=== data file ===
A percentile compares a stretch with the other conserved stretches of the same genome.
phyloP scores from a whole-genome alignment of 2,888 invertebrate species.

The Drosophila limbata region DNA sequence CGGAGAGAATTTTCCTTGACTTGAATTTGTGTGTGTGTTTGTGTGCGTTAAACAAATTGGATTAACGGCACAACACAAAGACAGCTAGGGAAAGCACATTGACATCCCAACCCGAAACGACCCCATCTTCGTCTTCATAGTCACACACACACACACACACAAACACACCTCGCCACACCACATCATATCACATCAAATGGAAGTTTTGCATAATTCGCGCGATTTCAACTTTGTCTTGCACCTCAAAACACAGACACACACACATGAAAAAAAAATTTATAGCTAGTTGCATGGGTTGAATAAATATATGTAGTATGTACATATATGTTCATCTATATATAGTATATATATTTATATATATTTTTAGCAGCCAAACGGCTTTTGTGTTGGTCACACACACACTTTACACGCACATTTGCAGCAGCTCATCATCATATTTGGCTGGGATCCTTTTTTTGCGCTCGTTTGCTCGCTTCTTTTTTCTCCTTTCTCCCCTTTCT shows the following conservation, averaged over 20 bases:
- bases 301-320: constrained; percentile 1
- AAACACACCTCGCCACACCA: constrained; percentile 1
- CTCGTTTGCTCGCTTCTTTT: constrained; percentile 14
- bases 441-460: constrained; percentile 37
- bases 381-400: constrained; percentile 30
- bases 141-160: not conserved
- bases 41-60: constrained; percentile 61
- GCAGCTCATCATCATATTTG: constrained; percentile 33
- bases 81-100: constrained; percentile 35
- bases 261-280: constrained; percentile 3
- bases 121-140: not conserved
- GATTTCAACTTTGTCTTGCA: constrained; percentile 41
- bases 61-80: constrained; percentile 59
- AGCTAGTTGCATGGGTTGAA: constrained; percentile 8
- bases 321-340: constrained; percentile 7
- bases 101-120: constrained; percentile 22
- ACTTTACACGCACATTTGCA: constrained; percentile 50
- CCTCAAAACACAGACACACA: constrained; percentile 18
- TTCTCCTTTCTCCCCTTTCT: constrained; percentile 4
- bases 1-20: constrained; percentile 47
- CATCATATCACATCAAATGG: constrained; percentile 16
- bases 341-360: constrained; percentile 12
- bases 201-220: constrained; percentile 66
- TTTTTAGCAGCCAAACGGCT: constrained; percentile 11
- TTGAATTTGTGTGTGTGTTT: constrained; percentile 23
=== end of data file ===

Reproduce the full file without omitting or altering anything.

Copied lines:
A percentile compares a stretch with the other conserved stretches of the same genome.
phyloP scores from a whole-genome alignment of 2,888 invertebrate species.

The Drosophila limbata region DNA sequence CGGAGAGAATTTTCCTTGACTTGAATTTGTGTGTGTGTTTGTGTGCGTTAAACAAATTGGATTAACGGCACAACACAAAGACAGCTAGGGAAAGCACATTGACATCCCAACCCGAAACGACCCCATCTTCGTCTTCATAGTCACACACACACACACACACAAACACACCTCGCCACACCACATCATATCACATCAAATGGAAGTTTTGCATAATTCGCGCGATTTCAACTTTGTCTTGCACCTCAAAACACAGACACACACACATGAAAAAAAAATTTATAGCTAGTTGCATGGGTTGAATAAATATATGTAGTATGTACATATATGTTCATCTATATATAGTATATATATTTATATATATTTTTAGCAGCCAAACGGCTTTTGTGTTGGTCACACACACACTTTACACGCACATTTGCAGCAGCTCATCATCATATTTGGCTGGGATCCTTTTTTTGCGCTCGTTTGCTCGCTTCTTTTTTCTCCTTTCTCCCCTTTCT shows the following conservation, averaged over 20 bases:
- bases 301-320: constrained; percentile 1
- AAACACACCTCGCCACACCA: constrained; percentile 1
- CTCGTTTGCTCGCTTCTTTT: constrained; percentile 14
- bases 441-460: constrained; percentile 37
- bases 381-400: constrained; percentile 30
- bases 141-160: not conserved
- bases 41-60: constrained; percentile 61
- GCAGCTCATCATCATATTTG: constrained; percentile 33
- bases 81-100: constrained; percentile 35
- bases 261-280: constrained; percentile 3
- bases 121-140: not conserved
- GATTTCAACTTTGTCTTGCA: constrained; percentile 41
- bases 61-80: constrained; percentile 59
- AGCTAGTTGCATGGGTTGAA: constrained; percentile 8
- bases 321-340: constrained; percentile 7
- bases 101-120: constrained; percentile 22
- ACTTTACACGCACATTTGCA: constrained; percentile 50
- CCTCAAAACACAGACACACA: constrained; percentile 18
- TTCTCCTTTCTCCCCTTTCT: constrained; percentile 4
- bases 1-20: constrained; percentile 47
- CATCATATCACATCAAATGG: constrained; percentile 16
- bases 341-360: constrained; percentile 12
- bases 201-220: constrained; percentile 66
- TTTTTAGCAGCCAAACGGCT: constrained; percentile 11
- TTGAATTTGTGTGTGTGTTT: constrained; percentile 23